It looks like the Tories in the House of Lords had a different (and arguably important) reason for the filibuster, and it wasn't something decided by Boris or Tory MPs. It wasn't the case that they didn't want the new law to pass, but rather, they were opposed to the guillotine motion Baroness Smith of Basildon (Labour) wanted to introduce to make sure the bill was passed on time. The Tory peers believed the guillotine motion would introduce a dangerous precedent for the future: they argued that the key feature of the House of Lords is that they take as much time as it is needed to discuss and amend the bills. To quote Earl Howe (Conservative):
I will make some brief remarks on the amendment of my noble friend. I focus, as other noble Lords will do, on the practical effects of this Motion. Its main effect, as has been said, is a guillotine. Setting aside the issue of precedent, I do not think that one can dismiss this as some kind of run-of-the-mill measure. The practical effects of the guillotine will be wide ranging and deeply damaging to the ability of the House to scrutinise legislation as fully as it needs to.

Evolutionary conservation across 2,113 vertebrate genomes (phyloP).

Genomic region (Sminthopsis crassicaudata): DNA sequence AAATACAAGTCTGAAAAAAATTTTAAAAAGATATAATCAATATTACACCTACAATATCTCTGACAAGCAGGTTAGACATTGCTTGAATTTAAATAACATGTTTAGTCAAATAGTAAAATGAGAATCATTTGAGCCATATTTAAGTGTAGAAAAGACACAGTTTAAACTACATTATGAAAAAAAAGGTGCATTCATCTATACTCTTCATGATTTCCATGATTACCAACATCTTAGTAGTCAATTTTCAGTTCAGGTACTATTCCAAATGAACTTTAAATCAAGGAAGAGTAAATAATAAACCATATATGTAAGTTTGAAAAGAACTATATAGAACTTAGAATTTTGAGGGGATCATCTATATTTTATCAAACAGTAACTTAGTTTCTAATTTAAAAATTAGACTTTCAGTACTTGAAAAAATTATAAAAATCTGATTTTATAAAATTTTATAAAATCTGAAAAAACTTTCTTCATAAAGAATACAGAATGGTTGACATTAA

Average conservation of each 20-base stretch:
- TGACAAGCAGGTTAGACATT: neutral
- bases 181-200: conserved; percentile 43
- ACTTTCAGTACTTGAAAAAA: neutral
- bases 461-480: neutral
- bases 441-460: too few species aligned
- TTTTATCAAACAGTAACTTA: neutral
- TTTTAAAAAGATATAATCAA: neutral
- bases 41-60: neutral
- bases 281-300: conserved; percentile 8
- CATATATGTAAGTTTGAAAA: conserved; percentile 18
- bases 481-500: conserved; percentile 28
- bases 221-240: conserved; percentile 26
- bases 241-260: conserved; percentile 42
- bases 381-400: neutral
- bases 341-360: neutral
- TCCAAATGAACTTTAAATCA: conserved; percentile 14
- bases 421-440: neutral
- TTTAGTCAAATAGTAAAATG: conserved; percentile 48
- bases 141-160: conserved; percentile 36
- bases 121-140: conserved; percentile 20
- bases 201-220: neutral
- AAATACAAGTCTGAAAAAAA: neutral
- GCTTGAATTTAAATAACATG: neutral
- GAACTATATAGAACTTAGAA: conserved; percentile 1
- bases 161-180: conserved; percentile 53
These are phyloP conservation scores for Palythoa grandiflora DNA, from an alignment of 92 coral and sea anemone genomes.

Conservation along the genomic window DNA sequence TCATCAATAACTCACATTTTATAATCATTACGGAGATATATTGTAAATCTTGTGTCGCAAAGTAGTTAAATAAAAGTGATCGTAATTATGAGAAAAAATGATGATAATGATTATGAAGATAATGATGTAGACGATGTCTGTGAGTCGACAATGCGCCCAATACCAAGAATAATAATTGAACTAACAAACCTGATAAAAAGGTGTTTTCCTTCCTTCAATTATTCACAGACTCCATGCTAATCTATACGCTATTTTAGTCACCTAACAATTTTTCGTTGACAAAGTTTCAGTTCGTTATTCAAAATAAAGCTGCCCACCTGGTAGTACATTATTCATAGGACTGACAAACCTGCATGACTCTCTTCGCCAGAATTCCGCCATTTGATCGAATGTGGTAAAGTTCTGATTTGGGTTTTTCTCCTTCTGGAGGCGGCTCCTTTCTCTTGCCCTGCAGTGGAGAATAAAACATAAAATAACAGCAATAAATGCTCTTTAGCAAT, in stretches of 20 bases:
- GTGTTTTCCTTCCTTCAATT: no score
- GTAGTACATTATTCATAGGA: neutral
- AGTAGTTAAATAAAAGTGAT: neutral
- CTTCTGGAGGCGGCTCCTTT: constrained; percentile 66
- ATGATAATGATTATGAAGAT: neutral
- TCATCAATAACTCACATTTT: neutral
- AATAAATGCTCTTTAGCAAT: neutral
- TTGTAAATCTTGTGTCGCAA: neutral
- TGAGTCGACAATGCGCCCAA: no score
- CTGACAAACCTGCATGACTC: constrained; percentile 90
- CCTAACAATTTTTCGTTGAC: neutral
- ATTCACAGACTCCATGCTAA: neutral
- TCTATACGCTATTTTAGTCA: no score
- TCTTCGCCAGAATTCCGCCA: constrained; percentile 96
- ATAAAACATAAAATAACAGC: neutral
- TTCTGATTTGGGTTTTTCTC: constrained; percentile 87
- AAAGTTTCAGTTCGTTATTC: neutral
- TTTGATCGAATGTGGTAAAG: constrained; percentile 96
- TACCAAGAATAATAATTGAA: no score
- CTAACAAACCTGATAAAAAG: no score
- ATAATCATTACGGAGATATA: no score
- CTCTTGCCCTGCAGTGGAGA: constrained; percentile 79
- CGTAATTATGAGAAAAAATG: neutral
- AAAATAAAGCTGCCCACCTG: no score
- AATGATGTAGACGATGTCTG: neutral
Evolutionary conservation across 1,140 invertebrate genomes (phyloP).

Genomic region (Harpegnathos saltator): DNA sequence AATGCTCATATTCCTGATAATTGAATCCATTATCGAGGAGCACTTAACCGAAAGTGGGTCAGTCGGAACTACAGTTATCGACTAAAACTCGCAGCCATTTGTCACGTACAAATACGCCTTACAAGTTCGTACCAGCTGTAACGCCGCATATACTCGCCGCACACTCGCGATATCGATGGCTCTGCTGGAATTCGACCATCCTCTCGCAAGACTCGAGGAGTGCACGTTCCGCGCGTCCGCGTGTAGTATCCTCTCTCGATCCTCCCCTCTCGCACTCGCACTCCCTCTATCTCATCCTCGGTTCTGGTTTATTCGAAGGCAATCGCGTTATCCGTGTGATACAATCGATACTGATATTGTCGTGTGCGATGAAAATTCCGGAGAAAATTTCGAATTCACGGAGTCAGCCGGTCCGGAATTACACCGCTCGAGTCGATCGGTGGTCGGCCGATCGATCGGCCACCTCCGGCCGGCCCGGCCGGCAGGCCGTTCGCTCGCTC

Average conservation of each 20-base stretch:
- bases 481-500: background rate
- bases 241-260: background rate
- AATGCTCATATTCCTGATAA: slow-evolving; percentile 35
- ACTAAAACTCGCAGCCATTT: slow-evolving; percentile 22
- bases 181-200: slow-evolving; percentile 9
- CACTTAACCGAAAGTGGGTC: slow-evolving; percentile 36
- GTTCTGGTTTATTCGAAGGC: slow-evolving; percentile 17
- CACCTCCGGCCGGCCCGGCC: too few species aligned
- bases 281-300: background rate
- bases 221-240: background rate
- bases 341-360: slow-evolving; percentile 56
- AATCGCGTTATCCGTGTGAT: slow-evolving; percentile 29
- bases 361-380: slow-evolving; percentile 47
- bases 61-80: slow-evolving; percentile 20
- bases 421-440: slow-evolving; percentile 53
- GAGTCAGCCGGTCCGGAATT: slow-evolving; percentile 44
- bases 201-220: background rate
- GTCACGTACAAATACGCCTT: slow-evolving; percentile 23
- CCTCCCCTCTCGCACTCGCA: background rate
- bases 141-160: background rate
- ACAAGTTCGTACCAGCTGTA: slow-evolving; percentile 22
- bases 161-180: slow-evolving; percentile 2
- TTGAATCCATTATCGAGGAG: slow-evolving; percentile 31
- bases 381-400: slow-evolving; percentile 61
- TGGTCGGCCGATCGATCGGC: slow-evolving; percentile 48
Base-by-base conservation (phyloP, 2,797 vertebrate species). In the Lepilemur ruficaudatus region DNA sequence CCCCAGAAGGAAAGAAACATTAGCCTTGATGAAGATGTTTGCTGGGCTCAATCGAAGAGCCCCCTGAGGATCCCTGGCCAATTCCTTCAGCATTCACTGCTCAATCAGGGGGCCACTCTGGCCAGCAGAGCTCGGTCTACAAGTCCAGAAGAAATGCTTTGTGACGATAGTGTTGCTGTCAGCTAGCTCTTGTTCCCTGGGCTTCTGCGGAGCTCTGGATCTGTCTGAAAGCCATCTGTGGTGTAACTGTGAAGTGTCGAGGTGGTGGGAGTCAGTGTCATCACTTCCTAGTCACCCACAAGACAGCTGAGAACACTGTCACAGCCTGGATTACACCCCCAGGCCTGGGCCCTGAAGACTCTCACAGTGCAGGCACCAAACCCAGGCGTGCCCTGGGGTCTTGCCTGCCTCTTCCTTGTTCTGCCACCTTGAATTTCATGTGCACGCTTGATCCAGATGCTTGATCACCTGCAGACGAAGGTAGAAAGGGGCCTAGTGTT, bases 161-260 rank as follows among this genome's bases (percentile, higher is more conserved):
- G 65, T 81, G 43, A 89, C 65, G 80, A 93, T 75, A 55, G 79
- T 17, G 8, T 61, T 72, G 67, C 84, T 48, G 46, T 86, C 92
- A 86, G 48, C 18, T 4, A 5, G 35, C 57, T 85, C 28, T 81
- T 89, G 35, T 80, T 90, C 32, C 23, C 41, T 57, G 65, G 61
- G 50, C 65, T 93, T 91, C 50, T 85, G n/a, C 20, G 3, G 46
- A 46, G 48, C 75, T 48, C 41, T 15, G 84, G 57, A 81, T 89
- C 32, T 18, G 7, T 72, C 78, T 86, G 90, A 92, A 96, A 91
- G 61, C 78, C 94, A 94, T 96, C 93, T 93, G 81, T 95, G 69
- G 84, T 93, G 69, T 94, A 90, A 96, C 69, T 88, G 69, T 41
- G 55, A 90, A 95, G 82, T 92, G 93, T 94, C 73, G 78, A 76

In the end, Labour and Tory peers came to agreement: Labour wouldn't introduce the guillotine motion, and the Tories wouldn't obstruct the proceedings and would make sure that the bill completes the passage through the Lords by 5pm on Friday. To quote Lord True (Conservative):
It is extraordinary that, when one is trying to round something off amicably, some people mutter in that way. The purpose of all the amendments—the noble Baroness on the Front Bench opposite was extraordinarily gracious on this point—was to guard against the guillotine, something that the noble Baroness said was not desirable in this House. As far as I am concerned, we will give an undertaking that we will abide by any usual channels agreement, as Back-Benchers in this House always do. Certainly, if another attempt is ever made to bring forward a guillotine Motion of this kind, it can expect the same sort of resistance, irrespective of the issue concerned.
The details are in the House of Lords Hansards from 4 September 2019. The agreement was announced at 1.09 am.